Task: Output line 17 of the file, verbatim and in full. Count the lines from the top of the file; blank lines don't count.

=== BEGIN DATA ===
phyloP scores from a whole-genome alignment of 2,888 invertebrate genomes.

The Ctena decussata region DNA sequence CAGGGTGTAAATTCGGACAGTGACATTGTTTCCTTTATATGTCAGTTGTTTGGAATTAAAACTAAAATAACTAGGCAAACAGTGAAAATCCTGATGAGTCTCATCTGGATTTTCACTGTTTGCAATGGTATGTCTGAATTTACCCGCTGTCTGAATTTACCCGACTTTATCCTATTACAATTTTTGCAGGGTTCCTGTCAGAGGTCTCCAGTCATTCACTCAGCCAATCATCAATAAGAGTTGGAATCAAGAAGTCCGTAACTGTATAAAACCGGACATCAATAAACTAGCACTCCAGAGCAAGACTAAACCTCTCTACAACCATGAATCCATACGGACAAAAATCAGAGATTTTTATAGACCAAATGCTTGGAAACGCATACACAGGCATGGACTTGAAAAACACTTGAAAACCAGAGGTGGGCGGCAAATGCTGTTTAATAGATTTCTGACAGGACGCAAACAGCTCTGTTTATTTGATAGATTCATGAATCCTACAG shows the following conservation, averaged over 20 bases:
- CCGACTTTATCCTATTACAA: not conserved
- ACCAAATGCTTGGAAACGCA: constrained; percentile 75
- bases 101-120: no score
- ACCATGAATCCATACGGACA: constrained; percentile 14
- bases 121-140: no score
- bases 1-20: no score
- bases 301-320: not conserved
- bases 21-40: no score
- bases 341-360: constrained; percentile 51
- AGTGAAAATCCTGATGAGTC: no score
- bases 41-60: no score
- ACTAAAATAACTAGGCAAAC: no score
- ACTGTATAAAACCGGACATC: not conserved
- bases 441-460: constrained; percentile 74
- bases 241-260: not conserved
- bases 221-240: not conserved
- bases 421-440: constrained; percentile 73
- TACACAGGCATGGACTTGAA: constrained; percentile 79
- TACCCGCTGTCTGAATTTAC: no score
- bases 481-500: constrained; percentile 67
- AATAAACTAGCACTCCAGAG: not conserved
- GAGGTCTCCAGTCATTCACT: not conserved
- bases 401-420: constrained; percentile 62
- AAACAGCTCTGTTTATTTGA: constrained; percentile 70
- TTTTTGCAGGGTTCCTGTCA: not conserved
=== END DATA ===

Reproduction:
- bases 241-260: not conserved